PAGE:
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The hip joint is incredibly important in the movement of the body and controls a wide-range of movements, including stretching and bending. It also supports the upper body during walking, running and standing. The joint is one of the largest in the body and consists of a ball and socket. Ligaments connect the joint and are lubricated to reduce friction and a tissue known as cartilage supports the joint, preventing the bones from rubbing together.
Many people suffer from hip pain due to injury. However, arthritis also causes problems for the hip joint and there are two common types: Osteoarthritis and Rheumatoid arthritis. Osteoarthritis is one of the most common reasons for a hip replacement and is generally caused by wear and tear, as the cartilage inside the hip joint is worn away to leave only bone on bone. In rheumatoid arthritis the immune system attacks the lining of the joint which causes pain and stiffness.
There are a number of medications which can be used to help control pain and inflammation in the hip. The effectiveness of these treatments depends on the cause of the pain, but the range of medications includes steroid injections and anti-inflammatory drugs.
Disease-modifying medication which tackles the immune system can help with hip pain caused by rheumatoid arthritis.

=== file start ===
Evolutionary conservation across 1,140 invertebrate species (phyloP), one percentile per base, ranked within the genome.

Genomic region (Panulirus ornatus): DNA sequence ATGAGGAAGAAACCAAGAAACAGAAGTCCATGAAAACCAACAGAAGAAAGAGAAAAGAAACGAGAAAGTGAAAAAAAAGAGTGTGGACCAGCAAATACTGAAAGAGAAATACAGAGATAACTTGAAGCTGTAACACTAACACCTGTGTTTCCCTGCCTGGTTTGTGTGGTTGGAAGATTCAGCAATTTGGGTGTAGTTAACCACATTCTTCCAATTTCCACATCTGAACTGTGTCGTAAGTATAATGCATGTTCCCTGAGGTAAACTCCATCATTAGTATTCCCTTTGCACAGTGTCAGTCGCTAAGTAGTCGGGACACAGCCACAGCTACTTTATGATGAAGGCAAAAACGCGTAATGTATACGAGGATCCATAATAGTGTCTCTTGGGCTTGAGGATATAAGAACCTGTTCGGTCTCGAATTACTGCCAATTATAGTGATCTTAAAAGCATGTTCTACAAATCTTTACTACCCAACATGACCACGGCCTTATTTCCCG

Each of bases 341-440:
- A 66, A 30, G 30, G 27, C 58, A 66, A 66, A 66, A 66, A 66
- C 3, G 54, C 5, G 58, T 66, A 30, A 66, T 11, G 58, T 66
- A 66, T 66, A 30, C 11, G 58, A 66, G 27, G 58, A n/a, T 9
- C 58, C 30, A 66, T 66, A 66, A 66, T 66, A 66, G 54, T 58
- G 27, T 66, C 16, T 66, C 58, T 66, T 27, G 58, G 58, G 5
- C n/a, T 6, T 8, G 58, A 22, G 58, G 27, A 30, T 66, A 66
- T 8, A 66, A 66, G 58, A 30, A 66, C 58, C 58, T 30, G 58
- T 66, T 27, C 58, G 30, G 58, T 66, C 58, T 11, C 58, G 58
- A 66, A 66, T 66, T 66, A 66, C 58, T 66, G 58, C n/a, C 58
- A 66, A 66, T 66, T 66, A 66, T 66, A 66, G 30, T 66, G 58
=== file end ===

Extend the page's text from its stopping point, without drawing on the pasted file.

Physiotherapy can make a real difference in many instances as it eases symptoms by helping to strengthen the muscles around the joint. It is particularly helpful post-operation and plays an important role in rehabilitation.
There are a range of surgical procedures which can help to tackle common hip problems:
This is often seen as an alternative to a hip replacement as it is less invasive. The upper surfaces of the femur (thigh bone) and the cavity in the pelvis where the femur sits are removed and replaced by metal surfaces. This isn’t an option for women who have been through the menopause or people aged over 65 as it requires fairly strong bones.
This is normally used to treat an impinged hip. A key-hole technique is adopted to correct damaged cartilage. In some cases it is successful in preventing osteoarthritis from developing.
A replacement is considered after other treatments have failed to show any improvement. The damaged or worn out joint is replaced by an artificial one. The procedure generally takes an hour to an hour and a half and it is usual to stay in hospital for up to seven days. Post-operation, sticks or crutches are needed for a fortnight plus and physiotherapy is often recommended, as it can be highly beneficial during the rehabilitation period. Artificial hips do wear out, but this will depend on the material used; your surgeon will be able to give expert advice to ensure you choose the best option for your individual circumstances.
This section is intended for information purposes only and should not replace advice that your relevant health professional would give you.